and kills microorganisms that are present in tissues. The fixative routinely used in pathology is 10 percent neutral buffered formalin, a buffered aqueous solution of formaldehyde. Fixation yields “wet tissue” that is either stored in an air-tight container or processed further as delineated below.
Embedding. Specimen water (about 70 percent of tissue mass) is replaced with paraffin wax, and the specimen is surrounded by paraffin in a mold to provide support during sectioning and to aid in preservation. Formalin-fixed paraffin-embedded (FFPE) tissue is one of the predominant forms in which pathologic specimens are stored.
Sectioning. Sections are cut on a microtome, which has a blade similar to a single-edge razor blade, that is advanced through a block of paraffin-embedded tissue. The shavings—about 5 µm thick, about twice the thickness of a human hair—are placed in water, and the floating shavings are picked up on 1 × 3-in. glass slides. A given tissue block can be recut many times, although specific slices may differ in the amounts and types of tissues (for example, primary tumor vs. normal tissue) present.
Staining. Tissue components can be distinguished with selective absorption of dyes to facilitate viewing under a microscope. The stain routinely used in histology is hematoxylin and eosin. There are special methods for highlighting components (such as microorganisms) that do not stain well with the customary preparations. Pathologists commonly use tissue sections prepared in this manner in their analyses.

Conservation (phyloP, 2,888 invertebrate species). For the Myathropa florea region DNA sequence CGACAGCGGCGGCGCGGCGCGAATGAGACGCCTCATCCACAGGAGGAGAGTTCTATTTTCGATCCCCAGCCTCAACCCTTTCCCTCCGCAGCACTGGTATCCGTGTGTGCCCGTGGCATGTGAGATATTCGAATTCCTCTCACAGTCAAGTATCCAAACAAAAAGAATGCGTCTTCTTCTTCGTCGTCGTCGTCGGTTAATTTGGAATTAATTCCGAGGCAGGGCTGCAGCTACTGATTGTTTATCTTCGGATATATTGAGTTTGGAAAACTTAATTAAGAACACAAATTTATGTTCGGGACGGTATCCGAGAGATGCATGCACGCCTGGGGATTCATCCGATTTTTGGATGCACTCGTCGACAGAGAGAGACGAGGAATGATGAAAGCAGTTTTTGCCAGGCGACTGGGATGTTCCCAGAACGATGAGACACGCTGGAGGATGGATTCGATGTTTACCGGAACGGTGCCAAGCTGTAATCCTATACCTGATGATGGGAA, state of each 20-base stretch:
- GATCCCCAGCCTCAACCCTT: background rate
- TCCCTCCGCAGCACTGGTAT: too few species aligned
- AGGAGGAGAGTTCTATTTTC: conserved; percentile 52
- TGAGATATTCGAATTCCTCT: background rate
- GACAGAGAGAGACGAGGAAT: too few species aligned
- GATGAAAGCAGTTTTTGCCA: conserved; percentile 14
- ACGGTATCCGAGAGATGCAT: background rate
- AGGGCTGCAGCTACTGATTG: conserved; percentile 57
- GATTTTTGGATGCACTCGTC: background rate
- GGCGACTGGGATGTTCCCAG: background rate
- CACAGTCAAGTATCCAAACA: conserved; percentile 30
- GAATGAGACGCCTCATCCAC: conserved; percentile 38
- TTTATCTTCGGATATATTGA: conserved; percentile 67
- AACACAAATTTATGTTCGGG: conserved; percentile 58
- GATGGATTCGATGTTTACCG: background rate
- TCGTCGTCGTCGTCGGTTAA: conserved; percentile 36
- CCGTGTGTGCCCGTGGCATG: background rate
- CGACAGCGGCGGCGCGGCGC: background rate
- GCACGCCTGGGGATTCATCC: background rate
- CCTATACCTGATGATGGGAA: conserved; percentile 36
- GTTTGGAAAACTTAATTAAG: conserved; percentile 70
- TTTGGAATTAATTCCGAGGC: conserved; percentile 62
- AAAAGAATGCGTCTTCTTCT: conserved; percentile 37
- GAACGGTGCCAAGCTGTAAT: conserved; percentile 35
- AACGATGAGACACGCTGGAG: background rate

Researchers use tissue microarrays (TMAs) constructed from diagnostic blocks of FFPE tissue to permit simultaneous evaluation of expression of specific pathologic features—proteins by immunohistochemistry, for example—in hundreds of individual tissue samples from different patients on a single slide (Rimm et al., 2011; Voduc et al., 2008). TMAs are assembled by using a needle to core an FFPE tissue block and extract a 0.5- to 2.0-mm piece that is placed into a predrilled master paraffin block that may contain up to 400 cores. Sections from the resulting block may be cut with a microtome, placed on a slide, stained, and analyzed. In cancer research, TMAs are used to analyze the frequency of a molecular alteration in different tumor subtypes, as detected by immunohistochemical and molecular techniques, to enable evaluation of potential diagnostic and prognostic markers by correlating staining patterns with light microscopy and clinical information, which may also contain outcome measures (Camp et al., 2008; Kapur, 2011). Advantages of using TMAs include minimal tissue use, lower reagent costs, faster results, and the ability to define a set of cases that